Viewed as three-dimensional (3D) analogue of graphene and with linear energy dispersion in bulk, Dirac semimetals have been intensively studied recently due to their potential impact on information technology. Several materials such as Cd3As2 are predicated to be Dirac semimetal, while most of them are not layered materials which are hard for Nano device fabrication and further application.
The layered material ZrTe5 has been demonstrated to be a Dirac semimetal, according to recent ARPES and magneto-infrared spectroscopy experiments. While a direct transport evidence for Dirac semimetal phase in ZrTe5 is still lacking, especially the observation of the nontrivial Berry phase in this material.
Using the Steady High Magnetic Field Facilities (SHMFF) with a magnetic field up to 31T and temperature down to 0.3K, the group led by TIAN Mingliang, High Magnetic Field Laboratory, Chinese Academy of Sciences (CHMFL), carries out a detailed transport study on ZrTe5 nanoribbons and gives a clear transport evidence for Dirac semimetal phase in ZrTe5.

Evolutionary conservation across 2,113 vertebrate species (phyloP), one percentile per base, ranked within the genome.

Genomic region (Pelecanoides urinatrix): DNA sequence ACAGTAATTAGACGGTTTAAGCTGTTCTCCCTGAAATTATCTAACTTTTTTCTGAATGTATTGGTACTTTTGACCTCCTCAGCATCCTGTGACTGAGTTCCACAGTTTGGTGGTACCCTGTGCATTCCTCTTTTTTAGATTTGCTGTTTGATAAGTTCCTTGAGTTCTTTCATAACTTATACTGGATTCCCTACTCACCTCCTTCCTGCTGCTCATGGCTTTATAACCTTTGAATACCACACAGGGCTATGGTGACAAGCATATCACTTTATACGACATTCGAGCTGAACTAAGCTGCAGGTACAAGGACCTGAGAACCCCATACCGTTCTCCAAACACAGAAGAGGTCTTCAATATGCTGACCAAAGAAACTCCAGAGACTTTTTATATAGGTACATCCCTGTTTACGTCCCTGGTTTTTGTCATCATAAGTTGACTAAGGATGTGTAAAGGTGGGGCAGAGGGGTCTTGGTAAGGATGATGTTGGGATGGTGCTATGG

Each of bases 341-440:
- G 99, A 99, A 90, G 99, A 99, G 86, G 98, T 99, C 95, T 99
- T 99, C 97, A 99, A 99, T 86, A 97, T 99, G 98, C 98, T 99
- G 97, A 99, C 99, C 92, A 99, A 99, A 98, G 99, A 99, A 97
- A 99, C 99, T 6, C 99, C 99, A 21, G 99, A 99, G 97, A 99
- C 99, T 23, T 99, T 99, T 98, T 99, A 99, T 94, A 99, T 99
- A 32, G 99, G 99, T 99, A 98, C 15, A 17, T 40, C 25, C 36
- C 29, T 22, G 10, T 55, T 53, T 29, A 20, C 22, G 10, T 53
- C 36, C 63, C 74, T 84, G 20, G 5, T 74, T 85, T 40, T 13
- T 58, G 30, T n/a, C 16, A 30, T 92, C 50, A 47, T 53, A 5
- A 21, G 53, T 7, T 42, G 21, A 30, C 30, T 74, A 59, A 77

In this work, a negative magnetoresistance (NMR) is discovered while the magnetic field is parallel to the current. Tilting the magnetic field away from the current direction, the NMR is sharply suppressed. Changing the current direction, the NMR can also be identified while magnetic field is parallel to the current. Such an NMR is called “chiral magnetic effect”----the hallmark of 3D Dirac semimetal. Besides, a strong quantum oscillation is revealed in this material and a nontrivial Berry phase is demonstrated after a detailed analysis of the quantum oscillation. A clear Landau level splitting is also demonstrated in ZrTe5 under high magnetic field, revealing a possible transformation of ZrTe5 from 3D Dirac semimetal to Weyl semimetal by breaking the time reversal symmetry.
This work has been published on Physical Review. B with the title Transport evidence for three-dimensional Dirac semimetal phase in ZrTe5.
The observed chiral magnetic effect for different current and magnetic field direction. (Image by ZHENG Guolin)
The Landau level splitting under high magnetic field. (Image by ZHENG Guolin)
TIAN Mingliang, Ph.D. Principal Investigator
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